In this recent webcast, @landlessness and @kevinswiber discussed the 3-tier architecture of presentation, logic and data which power the mobile web. Behind the logic and presentation layers, the data tier is traditionally driven by relational databases. Today, with rich APIs available for developers to store application data, a traditional RDB is often not used by modern apps. This shift is causing the data tier to undergo a great amount of change and is driving change up through the logic and presentation tiers.
Inside nearly every company is an API Machine, a powerful engine that activates latent business value from enterprise systems and databases by plugging directly into the app economy.
Now is the time for companies to turn on the API machine. So, what's important? How do we learn from and avoid the now obvious mistakes that API pioneers have made in the past? How do we create an API initiative that maximizes impact and relevance? We'll review the key patterns for success: Easy Grab Data Handles, . . .
The web and now the mobile web have been powered by the 3-tier architecture of presentation, logic and data. With a rich set of API-powered data capabilities replacing traditional relational database management servers, the landscape for app developers is evolving to one with a lightweight presentation tier, a new set of mobile development platforms, and APIs.
Mobile apps are transforming the way we all live, work and play – and APIs are the "magic ingredients" in apps.
To underscore the growing significance of apps (and APIs) in our everyday lives, we recently conducted a survey with Harris Interactive of over 2,000 Americans about mobile apps and holiday shopping. The results suggest, not surprisingly, that apps are extremely important to consumers - and to retailers.
82% said there are major benefits to shopping on a mobile device, including conveniently browsing for deals, comparing prices and even secretive shopping. 57% are considering purchasing holiday gifts like books and...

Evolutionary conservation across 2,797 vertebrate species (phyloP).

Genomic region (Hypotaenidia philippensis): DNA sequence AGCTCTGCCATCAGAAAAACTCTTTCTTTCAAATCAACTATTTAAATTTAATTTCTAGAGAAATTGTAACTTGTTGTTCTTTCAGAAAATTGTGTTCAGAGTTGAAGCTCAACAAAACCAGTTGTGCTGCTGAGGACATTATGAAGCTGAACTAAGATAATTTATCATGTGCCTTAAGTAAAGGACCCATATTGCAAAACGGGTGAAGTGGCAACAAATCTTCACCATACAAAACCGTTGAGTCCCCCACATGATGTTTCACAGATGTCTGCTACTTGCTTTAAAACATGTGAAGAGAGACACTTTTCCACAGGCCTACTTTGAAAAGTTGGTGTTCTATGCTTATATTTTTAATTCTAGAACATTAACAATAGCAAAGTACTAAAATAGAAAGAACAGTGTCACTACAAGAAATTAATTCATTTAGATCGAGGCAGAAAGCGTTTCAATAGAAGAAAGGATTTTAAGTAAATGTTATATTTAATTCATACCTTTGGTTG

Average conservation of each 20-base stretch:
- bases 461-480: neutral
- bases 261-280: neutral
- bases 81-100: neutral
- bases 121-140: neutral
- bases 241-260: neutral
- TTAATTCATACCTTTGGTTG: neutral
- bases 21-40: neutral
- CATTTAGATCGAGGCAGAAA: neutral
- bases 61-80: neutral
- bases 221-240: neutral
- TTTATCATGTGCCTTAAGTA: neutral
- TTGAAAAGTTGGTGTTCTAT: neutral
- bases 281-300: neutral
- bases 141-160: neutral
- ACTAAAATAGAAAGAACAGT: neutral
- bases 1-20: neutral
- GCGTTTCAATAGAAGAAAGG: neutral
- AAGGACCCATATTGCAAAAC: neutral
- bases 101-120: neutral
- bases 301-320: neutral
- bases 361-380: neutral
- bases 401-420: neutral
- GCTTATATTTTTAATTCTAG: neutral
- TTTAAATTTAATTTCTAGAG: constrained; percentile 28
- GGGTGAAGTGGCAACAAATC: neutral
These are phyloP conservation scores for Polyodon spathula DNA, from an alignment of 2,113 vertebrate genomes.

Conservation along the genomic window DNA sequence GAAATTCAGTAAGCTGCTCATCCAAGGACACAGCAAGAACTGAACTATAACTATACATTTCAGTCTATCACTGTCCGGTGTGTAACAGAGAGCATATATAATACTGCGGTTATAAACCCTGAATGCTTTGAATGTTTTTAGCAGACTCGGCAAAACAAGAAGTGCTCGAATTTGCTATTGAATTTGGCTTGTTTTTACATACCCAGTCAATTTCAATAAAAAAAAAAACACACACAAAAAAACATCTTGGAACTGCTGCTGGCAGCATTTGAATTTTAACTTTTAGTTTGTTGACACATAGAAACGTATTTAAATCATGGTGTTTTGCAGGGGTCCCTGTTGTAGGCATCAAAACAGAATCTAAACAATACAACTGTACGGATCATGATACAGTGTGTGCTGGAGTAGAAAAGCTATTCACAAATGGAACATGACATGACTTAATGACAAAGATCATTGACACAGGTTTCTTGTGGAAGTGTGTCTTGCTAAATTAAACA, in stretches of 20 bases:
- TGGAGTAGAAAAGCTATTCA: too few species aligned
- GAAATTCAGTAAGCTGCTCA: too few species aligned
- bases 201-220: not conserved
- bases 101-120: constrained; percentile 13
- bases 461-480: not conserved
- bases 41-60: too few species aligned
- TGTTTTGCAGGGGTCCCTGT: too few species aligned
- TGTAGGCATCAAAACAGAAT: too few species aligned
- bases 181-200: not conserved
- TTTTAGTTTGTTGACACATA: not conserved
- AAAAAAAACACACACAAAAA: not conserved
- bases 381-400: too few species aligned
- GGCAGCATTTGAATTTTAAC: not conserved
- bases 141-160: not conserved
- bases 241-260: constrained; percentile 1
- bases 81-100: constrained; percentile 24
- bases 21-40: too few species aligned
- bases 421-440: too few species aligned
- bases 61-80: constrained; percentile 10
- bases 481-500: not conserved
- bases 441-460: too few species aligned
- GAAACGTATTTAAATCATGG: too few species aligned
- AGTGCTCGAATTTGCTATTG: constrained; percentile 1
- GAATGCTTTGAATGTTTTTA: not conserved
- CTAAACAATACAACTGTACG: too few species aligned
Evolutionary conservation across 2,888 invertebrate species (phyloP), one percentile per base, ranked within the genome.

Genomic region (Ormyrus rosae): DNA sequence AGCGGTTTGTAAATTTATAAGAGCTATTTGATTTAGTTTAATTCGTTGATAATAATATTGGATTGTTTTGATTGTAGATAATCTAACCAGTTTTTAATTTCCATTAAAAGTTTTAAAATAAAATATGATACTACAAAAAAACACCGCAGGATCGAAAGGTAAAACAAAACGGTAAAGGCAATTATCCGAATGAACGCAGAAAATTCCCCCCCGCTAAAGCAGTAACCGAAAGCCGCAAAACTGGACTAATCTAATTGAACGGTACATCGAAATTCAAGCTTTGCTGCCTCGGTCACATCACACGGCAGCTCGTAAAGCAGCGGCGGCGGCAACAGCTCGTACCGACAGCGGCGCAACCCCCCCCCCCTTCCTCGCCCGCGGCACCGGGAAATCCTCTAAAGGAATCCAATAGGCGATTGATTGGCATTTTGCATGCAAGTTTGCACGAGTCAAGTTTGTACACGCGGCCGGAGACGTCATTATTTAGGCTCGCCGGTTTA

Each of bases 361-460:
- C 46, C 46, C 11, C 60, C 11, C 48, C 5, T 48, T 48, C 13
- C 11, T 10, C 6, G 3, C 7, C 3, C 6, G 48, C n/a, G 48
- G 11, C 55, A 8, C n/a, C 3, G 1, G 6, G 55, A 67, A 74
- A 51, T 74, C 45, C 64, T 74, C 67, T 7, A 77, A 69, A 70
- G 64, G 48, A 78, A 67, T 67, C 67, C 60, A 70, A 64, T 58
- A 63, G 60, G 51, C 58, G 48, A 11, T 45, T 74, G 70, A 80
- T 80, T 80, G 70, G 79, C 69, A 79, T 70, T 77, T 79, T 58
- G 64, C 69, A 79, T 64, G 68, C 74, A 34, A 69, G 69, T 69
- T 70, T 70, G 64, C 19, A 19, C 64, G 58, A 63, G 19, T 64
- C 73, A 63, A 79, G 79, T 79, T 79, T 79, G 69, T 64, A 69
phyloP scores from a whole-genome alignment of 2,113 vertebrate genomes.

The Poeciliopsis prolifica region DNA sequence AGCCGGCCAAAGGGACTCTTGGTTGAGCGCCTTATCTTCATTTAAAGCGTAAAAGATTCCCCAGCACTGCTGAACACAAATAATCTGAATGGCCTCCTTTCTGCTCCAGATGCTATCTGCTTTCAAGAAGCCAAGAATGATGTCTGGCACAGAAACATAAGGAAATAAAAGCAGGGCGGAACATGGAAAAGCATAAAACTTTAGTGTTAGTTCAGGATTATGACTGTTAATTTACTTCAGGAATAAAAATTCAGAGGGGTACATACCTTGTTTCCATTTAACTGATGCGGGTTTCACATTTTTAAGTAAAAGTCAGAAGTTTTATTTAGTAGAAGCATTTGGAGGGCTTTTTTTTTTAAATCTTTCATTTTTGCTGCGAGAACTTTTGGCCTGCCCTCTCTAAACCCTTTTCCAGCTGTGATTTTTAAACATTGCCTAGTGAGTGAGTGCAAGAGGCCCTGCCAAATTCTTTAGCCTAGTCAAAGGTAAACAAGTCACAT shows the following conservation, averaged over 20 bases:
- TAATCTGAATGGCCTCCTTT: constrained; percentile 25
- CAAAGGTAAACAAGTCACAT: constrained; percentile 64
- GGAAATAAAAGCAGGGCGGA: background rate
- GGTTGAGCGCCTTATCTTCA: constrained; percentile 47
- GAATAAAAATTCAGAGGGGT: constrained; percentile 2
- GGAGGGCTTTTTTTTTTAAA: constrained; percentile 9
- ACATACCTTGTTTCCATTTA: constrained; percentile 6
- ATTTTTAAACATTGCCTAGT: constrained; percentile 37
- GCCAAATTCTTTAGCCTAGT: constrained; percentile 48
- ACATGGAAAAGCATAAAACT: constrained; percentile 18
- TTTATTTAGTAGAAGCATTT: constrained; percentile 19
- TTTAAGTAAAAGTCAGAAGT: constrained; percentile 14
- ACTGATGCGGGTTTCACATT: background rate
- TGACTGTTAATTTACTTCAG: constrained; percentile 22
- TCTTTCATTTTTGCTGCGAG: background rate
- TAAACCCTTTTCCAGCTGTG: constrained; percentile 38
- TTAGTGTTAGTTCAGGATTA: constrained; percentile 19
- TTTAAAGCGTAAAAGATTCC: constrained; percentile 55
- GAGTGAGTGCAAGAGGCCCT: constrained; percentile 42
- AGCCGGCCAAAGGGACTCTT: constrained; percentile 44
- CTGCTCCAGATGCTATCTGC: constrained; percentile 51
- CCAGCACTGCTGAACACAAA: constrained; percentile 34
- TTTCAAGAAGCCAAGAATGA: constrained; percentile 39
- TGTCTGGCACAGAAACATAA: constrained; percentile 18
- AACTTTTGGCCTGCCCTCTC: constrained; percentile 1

Apigee is thrilled to announce the public beta of Usergrid: the easy, API-based way to build out app capabilities.
Usergrid starts with a simple REST API and OAuth layer, and adds elegant routes & resources to let you handle mainstay features for your app such as:
- User sign up & sign in
- Sign in with third-party services like Facebook
- Storage of arbitrary data: if you can write it up or serialize it in JSON, we can store it
- Social graph building & traversal, between users & objects (friendships, followships, likes, etc.)
- Storage & retrieval of activity streams, such as walls, ...
In working with API teams all over the world, a design pattern we've seen work really well is the API Facade Pattern. We touched on the concept in the Web API Design eBook and then in March of this year we explored the API Facade Design Pattern in a bit more depth in a series of short webcasts. We've created a new eBook with the API Facade material that you can download for your favorite e-reader and will hopefully find useful.
"Cachiness factor" is the degree to which your API design supports the caching of responses. Low cachiness means that a relatively higher than optimal number of requests is forwarded to the back end for retrieving data; a high cachiness factor means that the number of requests serviced through the cache layer is reduced and optimized.
Every time a request is sent to the API provider endpoint, the provider incurs the cost of servicing the request. Investing in a good caching mechanism...